For international students and travelers to Akita prefecture in Northern Honshu, it is impossible to escape the relentless Namahage. Striking consistently each year, and marketing themselves through the prefectural gift shops, the Namahage demons from the Oga Peninsula region put a smile or frown (depending your age) on each and every face. As with most cultural traditions, there are adoptions and local areas incorporate their own version for various reasons. This is the case with the “Yamahage” of Yuwa (also in Akita). This paper briefly describes some similarities and differences I have personally noticed and learned through my trip to the Namahage Museum in Oga and participating in the Yuwa Yamahage festival firsthand.
The Purpose of the Events
Both the Namahage and Yamahage are used to bring in a New Year. While Namhage appear in Oga on December 31st, Yamahage appear on or around January 15th. Both wear demon masks, but are actually considered gods (kami). Through loud roars, screams, and the scaring of young children in hopes they obey their parents (and in one case a little doggie!), the Namahage and Yamahage remove evil spirits from the household and bless its residents. The time difference can be explained because the Namahage come from the mountains on proper New Year (正月 Shoogatsu) and the Yamahage come during “Small New Year” (小正月 Koshoogatsu), which is when the first full moon is. Koshoogatsu is closely related to a bountiful harvest, so a smaller town like Yuwa may hold Koshoogatsu in a higher regard.
The Preliminary Ceremony
The standard procedure on the night of mayhem is for unmarried men to go to a shrine where the priest will purify the Namahage/Yamahage costumes. The costume in both cases is made of dried rice straw thatched together. During the Yamahage event, the Yamahage had masks made of the same material. Occasionally, Yamahage masks are red. On the contrary, the Namahage are popularly seen with a variety of colored masks, particularly red, white, and blue. in.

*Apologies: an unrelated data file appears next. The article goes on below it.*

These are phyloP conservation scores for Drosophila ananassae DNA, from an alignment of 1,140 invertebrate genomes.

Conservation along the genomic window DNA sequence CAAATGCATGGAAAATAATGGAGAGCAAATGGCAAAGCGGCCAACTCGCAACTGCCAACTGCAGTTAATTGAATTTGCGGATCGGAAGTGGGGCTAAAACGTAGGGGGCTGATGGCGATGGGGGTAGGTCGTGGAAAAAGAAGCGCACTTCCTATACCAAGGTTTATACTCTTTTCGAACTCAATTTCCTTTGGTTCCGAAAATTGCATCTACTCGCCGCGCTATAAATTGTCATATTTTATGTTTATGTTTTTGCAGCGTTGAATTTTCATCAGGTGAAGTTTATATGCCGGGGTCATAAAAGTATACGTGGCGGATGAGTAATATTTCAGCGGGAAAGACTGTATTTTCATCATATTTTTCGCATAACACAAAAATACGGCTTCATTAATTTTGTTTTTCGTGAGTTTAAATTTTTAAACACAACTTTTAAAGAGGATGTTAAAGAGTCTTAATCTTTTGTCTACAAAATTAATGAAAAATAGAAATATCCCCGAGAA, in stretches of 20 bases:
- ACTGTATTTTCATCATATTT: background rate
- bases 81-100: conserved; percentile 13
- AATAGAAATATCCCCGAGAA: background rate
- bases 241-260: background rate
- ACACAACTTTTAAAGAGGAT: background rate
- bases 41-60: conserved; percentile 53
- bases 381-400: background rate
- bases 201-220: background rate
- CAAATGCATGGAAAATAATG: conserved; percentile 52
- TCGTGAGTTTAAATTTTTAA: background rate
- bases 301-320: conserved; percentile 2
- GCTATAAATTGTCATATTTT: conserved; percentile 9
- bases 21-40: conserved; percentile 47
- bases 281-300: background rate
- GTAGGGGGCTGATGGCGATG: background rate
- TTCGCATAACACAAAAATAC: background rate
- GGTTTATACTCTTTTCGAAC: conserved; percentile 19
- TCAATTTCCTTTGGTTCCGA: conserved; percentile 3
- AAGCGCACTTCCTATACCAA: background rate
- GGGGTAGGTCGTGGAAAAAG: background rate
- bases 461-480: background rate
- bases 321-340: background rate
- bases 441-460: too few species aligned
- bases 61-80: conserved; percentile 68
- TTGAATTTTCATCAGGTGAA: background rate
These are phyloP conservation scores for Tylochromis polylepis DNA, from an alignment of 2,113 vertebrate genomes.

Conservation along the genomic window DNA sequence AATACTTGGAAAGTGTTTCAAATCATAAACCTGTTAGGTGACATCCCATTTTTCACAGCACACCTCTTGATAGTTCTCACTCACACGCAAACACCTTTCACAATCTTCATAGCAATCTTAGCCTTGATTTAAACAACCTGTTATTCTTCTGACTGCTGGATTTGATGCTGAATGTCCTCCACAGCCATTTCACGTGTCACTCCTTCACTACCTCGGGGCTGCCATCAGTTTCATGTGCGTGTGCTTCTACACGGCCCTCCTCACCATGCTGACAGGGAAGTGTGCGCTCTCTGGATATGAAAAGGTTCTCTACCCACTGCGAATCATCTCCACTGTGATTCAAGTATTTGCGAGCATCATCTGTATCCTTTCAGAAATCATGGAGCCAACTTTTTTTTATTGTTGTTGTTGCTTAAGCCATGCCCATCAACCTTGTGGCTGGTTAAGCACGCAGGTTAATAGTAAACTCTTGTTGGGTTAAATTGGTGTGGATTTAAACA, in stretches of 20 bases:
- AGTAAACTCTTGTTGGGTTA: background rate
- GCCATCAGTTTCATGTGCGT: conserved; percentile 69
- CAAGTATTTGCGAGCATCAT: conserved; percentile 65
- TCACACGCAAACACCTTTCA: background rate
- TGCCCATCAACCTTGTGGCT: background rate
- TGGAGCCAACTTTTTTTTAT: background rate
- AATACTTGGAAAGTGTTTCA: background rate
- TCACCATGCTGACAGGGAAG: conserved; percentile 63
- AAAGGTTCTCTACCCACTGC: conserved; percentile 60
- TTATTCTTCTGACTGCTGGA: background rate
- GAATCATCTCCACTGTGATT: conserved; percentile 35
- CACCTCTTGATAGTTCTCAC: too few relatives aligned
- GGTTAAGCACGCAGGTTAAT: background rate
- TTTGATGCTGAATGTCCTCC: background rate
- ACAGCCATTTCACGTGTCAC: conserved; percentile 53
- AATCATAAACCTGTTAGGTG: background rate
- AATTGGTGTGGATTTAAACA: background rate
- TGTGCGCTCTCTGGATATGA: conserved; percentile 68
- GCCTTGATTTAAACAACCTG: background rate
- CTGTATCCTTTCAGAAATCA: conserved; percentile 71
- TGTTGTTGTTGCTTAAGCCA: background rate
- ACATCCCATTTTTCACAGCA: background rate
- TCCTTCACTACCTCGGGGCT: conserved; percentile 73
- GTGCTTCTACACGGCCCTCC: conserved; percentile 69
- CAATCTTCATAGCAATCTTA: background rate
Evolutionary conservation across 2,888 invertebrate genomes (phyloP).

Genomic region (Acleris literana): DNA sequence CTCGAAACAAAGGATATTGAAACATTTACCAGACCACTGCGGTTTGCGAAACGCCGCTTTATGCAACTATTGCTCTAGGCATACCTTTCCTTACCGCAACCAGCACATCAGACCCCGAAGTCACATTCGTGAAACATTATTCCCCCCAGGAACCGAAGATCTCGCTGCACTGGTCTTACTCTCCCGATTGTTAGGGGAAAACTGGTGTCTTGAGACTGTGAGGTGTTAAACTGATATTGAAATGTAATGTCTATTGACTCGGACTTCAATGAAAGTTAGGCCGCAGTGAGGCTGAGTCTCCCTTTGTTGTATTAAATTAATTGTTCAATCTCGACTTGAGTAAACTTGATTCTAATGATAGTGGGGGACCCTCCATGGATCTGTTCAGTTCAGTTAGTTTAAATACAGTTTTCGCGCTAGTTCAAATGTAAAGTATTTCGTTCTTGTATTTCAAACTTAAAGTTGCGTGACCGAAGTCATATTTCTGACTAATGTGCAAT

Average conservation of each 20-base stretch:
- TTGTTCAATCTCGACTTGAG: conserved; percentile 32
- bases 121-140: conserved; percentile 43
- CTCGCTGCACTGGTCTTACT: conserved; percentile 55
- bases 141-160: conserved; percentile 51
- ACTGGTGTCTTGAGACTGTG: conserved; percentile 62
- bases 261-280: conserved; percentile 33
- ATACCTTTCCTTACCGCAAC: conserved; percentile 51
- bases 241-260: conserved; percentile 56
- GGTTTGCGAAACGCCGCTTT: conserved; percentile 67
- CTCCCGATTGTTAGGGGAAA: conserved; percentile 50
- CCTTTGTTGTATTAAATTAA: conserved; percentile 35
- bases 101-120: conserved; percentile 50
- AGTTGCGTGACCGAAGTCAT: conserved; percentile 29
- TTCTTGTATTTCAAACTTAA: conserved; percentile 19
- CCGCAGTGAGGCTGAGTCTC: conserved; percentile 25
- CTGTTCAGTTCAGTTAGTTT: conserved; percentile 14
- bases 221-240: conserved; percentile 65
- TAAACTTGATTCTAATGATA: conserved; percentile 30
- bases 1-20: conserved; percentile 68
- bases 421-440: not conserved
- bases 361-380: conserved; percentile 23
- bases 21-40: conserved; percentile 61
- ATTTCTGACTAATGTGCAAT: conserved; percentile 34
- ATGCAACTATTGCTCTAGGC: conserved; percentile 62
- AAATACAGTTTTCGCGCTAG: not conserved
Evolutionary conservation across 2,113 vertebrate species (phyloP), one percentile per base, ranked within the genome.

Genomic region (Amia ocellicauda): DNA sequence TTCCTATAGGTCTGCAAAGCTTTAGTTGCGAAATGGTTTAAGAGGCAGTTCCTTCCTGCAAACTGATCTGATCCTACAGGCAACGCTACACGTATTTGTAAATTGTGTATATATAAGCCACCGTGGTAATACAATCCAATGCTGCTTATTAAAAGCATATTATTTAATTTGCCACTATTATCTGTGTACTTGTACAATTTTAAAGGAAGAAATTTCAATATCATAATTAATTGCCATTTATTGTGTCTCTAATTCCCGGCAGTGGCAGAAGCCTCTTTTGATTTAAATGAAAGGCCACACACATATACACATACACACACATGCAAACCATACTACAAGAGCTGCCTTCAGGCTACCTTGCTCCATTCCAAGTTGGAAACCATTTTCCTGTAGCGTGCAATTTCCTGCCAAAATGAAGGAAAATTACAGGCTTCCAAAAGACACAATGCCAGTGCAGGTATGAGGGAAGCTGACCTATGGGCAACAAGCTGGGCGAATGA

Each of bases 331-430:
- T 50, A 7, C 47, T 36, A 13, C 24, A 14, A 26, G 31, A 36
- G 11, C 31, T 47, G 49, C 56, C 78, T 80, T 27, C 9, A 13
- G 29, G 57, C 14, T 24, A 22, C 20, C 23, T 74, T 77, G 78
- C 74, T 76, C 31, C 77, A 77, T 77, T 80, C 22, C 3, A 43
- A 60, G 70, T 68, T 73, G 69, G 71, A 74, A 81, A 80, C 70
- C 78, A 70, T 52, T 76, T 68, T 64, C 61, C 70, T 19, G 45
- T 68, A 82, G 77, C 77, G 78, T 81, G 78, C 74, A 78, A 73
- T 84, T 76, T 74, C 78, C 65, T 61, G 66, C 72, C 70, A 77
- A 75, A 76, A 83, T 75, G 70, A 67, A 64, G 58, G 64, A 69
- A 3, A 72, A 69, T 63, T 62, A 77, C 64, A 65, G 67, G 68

“Greeting” the Locals
Recalling my journey, I am with a handful of other international students and two Yamahage, one carrying a menacing knife (used to skin the bad children of course!) and one carrying a short pole with white streamers attached (to purify the house/residents). While approaching a house we all began making guttural, deep noises from our stomachs and occasionally yelling, Yamahage kita-zo, Yamahage! “The Yamahage have come, we are the Yamahage!”. We entered the household—still yelling and now hitting the sliding doors– and stopped in the entranceway where one takes their shoes off before entering a Japanese house. We yelled for all those in the house to come. With Japan’s aging population, and the general migration of younger people to larger cities thanks to improved transportation, most houses had no young children. Some houses were occupied by just one elderly citizen. And one house we went to had someone that was angry at us because she was not on the “come to my house to disturb me” list, proving this event is regulated by local community members and not all houses must participate. We apologized and continued through the cold and darkness to the next house.